I asked our music teacher if he wanted to collaborate, and he was happy to help. He lent us instruments and gave children opportunities to learn more about them during his stand-alone classes. I asked parents in my class if they had any musical connections. One parent was a manager for film composers and invited a client to visit our room, discuss her job, and play her cello.

Field experiences give students opportunities to research topics on our need-to-know list, but rather than choosing a location myself (a concert, a recording studio), I waited for suggestions to emerge naturally from students. One child thought visiting a music store would help us in designing our own instruments for the space. With that, I contacted the manager of a large Guitar Center store in Hollywood, and he gave our class a tour and answered questions on site.

We were off and running! Children learned about a variety of instruments and their sounds, exploring shapes, sizes, materials, volume levels, and how to play them. Do you hit, shake, strum, or pluck an instrument? How does each movement impact the sound? How does an instrument’s material affect the volume? Armed with our new understandings and the support of our art teacher, the children constructed 3D models from recycled material such as wire, cardboard, plastic, and metal. We placed these instruments in our new music area, along with those borrowed from our music teacher. Children played them as a part of choice time, acting out the roles of conductor, rock star, music-store manager, audience, or orchestra member.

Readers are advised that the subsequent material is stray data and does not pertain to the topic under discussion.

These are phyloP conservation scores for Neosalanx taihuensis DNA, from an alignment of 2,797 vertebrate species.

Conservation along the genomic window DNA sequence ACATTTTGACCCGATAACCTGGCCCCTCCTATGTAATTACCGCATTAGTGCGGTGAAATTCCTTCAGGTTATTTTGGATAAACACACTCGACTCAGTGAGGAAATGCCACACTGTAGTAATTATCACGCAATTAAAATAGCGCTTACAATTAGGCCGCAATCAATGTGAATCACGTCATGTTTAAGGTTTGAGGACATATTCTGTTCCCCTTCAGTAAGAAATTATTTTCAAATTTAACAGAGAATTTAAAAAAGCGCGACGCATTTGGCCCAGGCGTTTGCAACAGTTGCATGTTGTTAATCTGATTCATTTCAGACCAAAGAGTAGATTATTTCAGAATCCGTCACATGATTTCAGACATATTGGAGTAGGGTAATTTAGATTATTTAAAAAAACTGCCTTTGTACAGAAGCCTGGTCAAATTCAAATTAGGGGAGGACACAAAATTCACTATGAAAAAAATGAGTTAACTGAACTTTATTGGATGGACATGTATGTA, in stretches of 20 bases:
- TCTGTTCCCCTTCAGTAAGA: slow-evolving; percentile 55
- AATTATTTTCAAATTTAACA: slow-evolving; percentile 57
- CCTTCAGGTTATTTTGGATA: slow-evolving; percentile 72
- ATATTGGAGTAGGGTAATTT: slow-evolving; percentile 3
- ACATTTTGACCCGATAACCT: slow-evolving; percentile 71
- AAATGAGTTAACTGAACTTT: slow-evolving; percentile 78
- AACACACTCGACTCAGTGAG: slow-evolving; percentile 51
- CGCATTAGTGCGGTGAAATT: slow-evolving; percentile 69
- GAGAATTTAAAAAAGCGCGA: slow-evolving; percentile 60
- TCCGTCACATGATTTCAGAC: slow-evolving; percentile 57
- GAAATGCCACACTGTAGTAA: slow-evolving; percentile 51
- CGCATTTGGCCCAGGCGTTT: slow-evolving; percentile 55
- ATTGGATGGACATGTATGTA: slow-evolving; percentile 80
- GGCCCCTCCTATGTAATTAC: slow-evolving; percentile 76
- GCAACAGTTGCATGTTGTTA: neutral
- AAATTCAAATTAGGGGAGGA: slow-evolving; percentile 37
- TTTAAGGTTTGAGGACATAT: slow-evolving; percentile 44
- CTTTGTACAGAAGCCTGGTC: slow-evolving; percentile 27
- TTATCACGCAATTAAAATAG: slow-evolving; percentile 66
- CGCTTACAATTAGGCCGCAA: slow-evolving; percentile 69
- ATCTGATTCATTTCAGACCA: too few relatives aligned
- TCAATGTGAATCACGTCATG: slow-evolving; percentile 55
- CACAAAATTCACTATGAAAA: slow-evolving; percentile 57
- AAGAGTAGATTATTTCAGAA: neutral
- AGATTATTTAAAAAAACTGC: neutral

This was an engaging and exciting component of our outdoor-classroom project, but it was just one of many. We also integrated music into other subjects like literacy (using drums and shakers to support learning syllables) and math (using different shapes to draw and build our instruments). Later in the year, as older children saw our kids using the instruments, they asked to use our outdoor classroom, too. The pride our young learners felt in sharing their instruments with others was tangible. They created their own space for learning and playing and shared it with others. Music was a key part of the story of our project, bringing ownership, engagement, and most of all, joy.

Thanks to Denise, Jen, Rachelle, Alycia, and Sara for their contributions!